In London again, and first of all, lunch at the Seven Stars pub, in Carey Street out by the Inns of Court. There’s some evidence that this is London’s oldest pub. The place is run by the somewhat legendary Roxy Beaujolais. This is how she looks on the pub’s website.
I had the cheese and onion pie which in ordinary circumstances would have been way too sweet for my tastes but the dressing on that salad was so wonderfully tart and sour, it was just great.
The external window displays are another attraction, seen below in my own poor photographs. The first one is a replica of Marcel Marien’s ‘L’Introuvable,’ a one lensed spectacle, or I suppose monocle.
and the other is simply labeled Cabinet of Jurisprudence. Yep, something’s dead in there:
Who doesn’t like a Surrealist display and a bit of ironic taxidermy with their lunch? Better pictures are no doubt available, or you could just go there and see for yourself.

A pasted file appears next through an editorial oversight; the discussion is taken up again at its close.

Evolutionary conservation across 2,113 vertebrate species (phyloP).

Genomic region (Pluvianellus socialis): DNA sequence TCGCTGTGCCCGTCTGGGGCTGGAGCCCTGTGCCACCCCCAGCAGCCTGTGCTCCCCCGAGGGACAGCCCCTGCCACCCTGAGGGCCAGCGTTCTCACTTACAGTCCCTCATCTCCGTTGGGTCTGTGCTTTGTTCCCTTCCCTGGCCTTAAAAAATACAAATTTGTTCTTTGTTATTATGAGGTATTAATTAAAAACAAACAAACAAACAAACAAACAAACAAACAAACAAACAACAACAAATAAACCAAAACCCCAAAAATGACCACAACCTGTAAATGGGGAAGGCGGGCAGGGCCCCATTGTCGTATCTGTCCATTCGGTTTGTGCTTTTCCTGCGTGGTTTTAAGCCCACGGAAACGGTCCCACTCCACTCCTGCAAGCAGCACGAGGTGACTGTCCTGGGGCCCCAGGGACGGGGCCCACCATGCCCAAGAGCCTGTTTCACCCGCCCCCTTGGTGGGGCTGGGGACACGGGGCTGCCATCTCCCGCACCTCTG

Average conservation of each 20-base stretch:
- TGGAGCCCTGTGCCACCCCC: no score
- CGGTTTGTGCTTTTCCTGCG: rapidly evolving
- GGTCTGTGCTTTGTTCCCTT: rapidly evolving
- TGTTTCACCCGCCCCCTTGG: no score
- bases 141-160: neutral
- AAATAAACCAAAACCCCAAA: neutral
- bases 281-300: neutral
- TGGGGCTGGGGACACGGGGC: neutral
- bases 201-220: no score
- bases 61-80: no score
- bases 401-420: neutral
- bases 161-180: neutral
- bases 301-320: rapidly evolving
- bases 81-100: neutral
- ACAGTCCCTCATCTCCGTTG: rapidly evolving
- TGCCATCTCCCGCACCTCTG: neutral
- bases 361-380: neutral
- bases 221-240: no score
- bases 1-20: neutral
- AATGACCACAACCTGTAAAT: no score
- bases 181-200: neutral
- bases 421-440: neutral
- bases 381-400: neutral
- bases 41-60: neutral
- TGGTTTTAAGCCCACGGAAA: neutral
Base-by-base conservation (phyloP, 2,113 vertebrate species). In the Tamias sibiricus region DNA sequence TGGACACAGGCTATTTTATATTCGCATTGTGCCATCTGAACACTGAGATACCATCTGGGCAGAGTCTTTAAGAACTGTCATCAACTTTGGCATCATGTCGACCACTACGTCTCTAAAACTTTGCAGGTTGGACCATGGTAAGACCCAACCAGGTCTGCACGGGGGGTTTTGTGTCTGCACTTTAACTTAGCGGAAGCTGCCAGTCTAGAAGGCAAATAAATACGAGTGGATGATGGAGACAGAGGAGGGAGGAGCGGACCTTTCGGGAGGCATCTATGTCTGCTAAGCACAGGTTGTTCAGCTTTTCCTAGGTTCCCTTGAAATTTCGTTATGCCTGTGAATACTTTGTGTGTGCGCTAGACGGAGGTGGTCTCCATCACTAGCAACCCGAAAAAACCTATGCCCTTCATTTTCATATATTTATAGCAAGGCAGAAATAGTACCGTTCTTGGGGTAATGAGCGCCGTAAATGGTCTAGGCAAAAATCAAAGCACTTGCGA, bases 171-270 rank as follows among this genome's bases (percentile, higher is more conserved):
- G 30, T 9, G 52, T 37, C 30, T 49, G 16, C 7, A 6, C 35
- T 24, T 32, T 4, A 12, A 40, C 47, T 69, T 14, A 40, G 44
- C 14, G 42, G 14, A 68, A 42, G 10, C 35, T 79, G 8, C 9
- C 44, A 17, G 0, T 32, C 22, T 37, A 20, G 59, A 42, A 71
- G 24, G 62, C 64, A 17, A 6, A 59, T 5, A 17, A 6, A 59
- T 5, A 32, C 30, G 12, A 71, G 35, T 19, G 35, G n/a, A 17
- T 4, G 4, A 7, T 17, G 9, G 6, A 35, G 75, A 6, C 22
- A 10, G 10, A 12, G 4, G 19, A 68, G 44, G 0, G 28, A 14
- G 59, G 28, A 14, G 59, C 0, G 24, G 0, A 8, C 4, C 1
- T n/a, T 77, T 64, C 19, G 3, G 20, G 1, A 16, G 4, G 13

Then the next day St John, so reliable, without being predictable. Among other things we went with the oak leaf and snails, yes there are snails in there:
and then sweetbreads with mint.
Photo by Caroline Gannon.
Ya know, sweetbreads were one of the first things I ever cooked for myself when I was becoming a foodie. I used to work round the corner from Selfridges and there they were on display, so I bought and cooked them – somehow it seemed less daunting than cooking, say, a steak.
Our St John waiter was perfectly good if a little more insouciant and lugubrious than you normally get there. I saw on the drinks menu something called Gin and French and I asked, ‘Is that like a dry martini?’ and our man said, ‘Well, it’s more like a wet martini,’ which didn’t explain anything.
We ordered two. They were fine, but I wasn’t sure what I’d actually drunk till I got home and looked it up in The Book of St John p 265 – it’s equal parts gin and vermouth, and obviously served on the rocks. It wasn’t as good as a real St John martini but it was about half the price, so that was something, if not everything.